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‘Scarpa, more than any other Italian architect, has brought back decoration into architecture’

In 1973 the Heinz Gallery continued their policy of showing the work of 20th-century designers with an exhibition of Carlo Scarpa’s architecture

First published in the AR in December 1973

So far we have only had Eileen Gray, but the Festival of Britain, Maxwell Fry, Wells Coates, Denys Lasdun, James Stirling and others are promised. The Scarpa exhibition (8 January – 29 March 1974) will enable English architects to become better acquainted with the work of an architect whose influence has been considerable, but who has too readily been dismissed by some as an anachronism because of his love for architecture as an art.

Born in Venice in 1906, Scarpa studied there at the Academy of Fine Arts and has lived and worked in and around the city all his life. He is a Venetian to the core, cultivates the local dialect in his speech and reveals in his work that feeling for materials and textures which, as Adrian Stokes has so brilliantly observed (Venice, an aspect of art), is a marked characteristic of Venetian building. To this sensitivity must be added a strong urge to create memorable forms and spaces in which the various elements are often combined to produce patterns reminiscent of Mondrian, whose exhibition in Rome Scarpa so sympathetically designed (1956). If people today are disillusioned with new buildings because they fail to provide the breakdown in scale through the use of ornamental features which can become objects of popular affection, then Scarpa’s work merits careful study, for he more than any other Italian architect has brought back decoration into architecture.

As a man dedicated to the craft of building, Scarpa understandably admires the great figures of the last craft age, the Art Nouveau and the Viennese secession, especially Mackintosh and Olbrich. After the last war he rediscovered, through Bruno Zevi’s first two numbers of Metron, the architecture of Frank Lloyd Wright. Its influence at the time was profound, affecting even his way of drawing, though he did not actually see any of the buildings until 1967 when his appointment as designer of the Italian pavilion for Expo at Montreal took him across the Atlantic. In the late ’40s Scarpa, who was teaching at the Faculty of Architecture in Venice and whose work was included, willy-nilly, within Zevi’s broad definition of organic architecture, suddenly found himself at the centre of events. The new principal, Giuseppe Samona, determined to create the best school in Italy, summoned a wealth of talent which included Zevi, Albini, Belgiojoso, Piccinato, Gardella and, later, De Carlo. (It was, no doubt, the experience of this motley crowd which prompted Scarpa’s ironic comment at a conference on architectural education, that for the perfect school one would need Wright for design, Le Corbusier for town-planning, Aalto for interior design, Mies for construction and materials and, of course, Samona for principal.)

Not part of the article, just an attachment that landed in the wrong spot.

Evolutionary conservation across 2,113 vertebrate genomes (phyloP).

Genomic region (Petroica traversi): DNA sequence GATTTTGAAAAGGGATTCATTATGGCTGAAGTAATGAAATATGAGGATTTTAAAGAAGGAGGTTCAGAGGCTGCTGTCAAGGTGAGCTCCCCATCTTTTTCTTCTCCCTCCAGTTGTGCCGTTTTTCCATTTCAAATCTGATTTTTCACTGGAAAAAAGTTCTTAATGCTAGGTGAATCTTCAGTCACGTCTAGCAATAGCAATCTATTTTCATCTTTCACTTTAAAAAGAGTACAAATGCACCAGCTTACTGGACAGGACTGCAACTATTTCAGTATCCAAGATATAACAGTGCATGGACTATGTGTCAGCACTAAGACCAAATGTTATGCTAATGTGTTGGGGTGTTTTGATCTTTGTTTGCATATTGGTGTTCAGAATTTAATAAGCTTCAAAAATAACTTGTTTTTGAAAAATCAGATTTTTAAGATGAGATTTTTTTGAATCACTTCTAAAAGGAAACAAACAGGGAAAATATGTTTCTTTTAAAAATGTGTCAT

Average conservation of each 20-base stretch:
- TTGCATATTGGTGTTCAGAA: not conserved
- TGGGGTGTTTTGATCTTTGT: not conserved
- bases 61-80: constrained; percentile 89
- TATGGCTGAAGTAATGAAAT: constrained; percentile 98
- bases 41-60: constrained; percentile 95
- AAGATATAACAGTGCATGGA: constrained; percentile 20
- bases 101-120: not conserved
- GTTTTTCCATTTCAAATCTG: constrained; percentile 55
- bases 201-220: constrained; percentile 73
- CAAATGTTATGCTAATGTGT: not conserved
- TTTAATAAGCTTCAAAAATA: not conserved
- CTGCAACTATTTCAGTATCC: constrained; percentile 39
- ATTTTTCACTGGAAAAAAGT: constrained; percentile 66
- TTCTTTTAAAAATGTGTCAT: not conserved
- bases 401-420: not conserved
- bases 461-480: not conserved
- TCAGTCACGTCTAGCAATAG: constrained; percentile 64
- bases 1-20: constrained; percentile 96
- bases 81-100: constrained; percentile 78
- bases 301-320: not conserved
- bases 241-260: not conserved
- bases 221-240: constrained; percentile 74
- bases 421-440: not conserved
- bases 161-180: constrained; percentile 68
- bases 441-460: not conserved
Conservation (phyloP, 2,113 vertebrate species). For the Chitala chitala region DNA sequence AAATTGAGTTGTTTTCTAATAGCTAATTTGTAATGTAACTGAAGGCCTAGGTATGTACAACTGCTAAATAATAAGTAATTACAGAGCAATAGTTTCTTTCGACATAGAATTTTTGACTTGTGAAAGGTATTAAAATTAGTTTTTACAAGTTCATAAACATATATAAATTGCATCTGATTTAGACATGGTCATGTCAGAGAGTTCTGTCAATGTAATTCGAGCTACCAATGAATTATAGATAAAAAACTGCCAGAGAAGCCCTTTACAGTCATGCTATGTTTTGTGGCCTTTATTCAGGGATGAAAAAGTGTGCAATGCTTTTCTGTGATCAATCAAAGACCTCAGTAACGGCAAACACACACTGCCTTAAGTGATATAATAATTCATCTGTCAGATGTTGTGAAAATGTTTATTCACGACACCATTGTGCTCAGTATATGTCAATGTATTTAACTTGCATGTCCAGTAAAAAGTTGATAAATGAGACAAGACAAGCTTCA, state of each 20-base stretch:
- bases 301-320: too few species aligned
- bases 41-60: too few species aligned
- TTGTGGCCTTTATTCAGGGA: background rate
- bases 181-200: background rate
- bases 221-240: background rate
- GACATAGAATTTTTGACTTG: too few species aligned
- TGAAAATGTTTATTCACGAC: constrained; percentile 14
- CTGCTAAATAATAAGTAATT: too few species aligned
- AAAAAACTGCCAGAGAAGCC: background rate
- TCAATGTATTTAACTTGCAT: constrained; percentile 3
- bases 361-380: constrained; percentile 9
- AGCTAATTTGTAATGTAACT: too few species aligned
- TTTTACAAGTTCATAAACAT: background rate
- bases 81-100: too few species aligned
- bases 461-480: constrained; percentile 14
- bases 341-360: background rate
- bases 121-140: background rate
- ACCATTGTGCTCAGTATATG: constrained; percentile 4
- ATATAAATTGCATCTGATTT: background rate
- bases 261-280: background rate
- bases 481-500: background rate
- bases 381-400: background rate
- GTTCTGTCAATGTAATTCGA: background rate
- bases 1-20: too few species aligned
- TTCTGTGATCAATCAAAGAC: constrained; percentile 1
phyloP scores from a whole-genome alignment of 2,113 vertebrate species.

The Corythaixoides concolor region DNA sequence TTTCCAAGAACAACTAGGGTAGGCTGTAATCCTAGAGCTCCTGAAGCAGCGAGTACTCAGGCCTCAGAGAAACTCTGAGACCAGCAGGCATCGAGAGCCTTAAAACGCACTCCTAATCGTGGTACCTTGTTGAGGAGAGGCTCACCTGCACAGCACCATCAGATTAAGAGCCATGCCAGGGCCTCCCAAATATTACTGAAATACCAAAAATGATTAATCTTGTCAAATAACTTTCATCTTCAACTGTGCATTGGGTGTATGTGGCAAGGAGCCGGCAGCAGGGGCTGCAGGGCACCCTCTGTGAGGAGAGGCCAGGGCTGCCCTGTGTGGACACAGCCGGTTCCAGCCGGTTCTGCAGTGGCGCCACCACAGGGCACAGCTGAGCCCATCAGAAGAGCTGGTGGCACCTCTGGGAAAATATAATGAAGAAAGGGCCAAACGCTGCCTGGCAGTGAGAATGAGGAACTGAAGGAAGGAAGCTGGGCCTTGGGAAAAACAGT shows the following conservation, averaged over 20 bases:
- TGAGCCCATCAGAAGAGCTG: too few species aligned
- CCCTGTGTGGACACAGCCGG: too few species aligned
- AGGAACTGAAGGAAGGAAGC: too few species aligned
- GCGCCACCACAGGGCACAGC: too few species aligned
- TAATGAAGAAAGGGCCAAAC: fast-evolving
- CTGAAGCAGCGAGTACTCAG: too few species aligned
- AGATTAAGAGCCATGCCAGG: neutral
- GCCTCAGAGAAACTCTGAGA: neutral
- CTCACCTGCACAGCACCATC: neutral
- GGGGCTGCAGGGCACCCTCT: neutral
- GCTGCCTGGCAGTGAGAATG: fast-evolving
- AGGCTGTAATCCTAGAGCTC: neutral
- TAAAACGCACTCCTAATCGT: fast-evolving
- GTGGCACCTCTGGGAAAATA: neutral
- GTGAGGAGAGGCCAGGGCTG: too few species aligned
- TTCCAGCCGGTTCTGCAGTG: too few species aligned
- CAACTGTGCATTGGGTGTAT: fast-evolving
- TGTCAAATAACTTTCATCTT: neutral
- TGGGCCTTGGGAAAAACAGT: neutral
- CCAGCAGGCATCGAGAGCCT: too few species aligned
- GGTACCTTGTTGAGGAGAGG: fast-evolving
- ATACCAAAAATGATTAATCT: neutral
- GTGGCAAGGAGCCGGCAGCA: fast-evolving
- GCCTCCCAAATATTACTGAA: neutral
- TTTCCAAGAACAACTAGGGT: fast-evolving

‘For the perfect school, one would need Wright for design, Le Corbusier for town-planning, Aalto for interior design, Mies for construction’

In 1951, Wright visited Italy - first Florence where an exhibition of his work had been assembled, then Venice where he received an honorary degree and met Scarpa and his colleagues. The following year three of Scarpa’s former students, Bruno Morassutti, Gino Valle and Angelo Masieri, visited Wright in America to persuade him to design a hostel for architectural students on the Grand Canal. But Masieri was killed in a car accident and it was left to Scarpa, who had collaborated with Masieri on several projects, to obtain from Wright the design for what became the Masieri Memorial fiasco. Although Scarpa had designed a number of exhibitions and been involved in a good many projects, his first major job coincides, as it happens, with the end of the Wright saga. This was the new display of the Museo Abatellis in Palermo (1953-54) and it was followed by a whole series of museum renovations which included the Museo Correr and the Accademia in Venice, the Castelvecchio in Verona and, with Michelucci and Gardella, the Uffizzi in Florence. At Possagno he had the challenging task of extending a monumental Neo-Classical structure – the Canova Museum, formerly the sculptor’s studio. London has seen two of his exhibitions, the Florentine Frescoes and the paintings of Giorgio Morandi, both designed in collaboration with Stefan Buzas and Alan Irvine whose own work reveals strong sympathies (influence is too strong a word when one recalls that Buzas was educated in Vienna).

Besides the Castelvecchio at Verona, Scarpa’s best museum conversion, two other works are illustrated: the Querini Stampalia, a modest palace on the Campo S Maria Formosa in Venice, and the famous industrialist G. Brion’s memorial and tomb at S Vito near Asolo, Scarpa’s most recent work. Like the Castelvecchio, the Querini Stampalia (the ground floor and garden conversion of a library and institute) shows Scarpa’s way of wedding new work to old, but on a smaller scale, lacking the dramatic qualities of the museum, yet richer in detail. In English eyes the memorial, in its wholehearted celebration of death, will seem strange and irrelevant. It is a series of built forms wrapped around two sides of the village cemetery which includes the main tomb (standing at 45 degrees and occupying the centre of the composition), a family vault, a chapel, a cloister and a platform for meditation over a pool of water. The enclosing wall is low enough to allow views of the village church and for the maize of the surrounding fields to show its flower when fully grown. Irrelevant or not, the memorial reveals Scarpa in his most luxuriant mood, masterly in his handling of forms and lovingly attentive to texture and detail.

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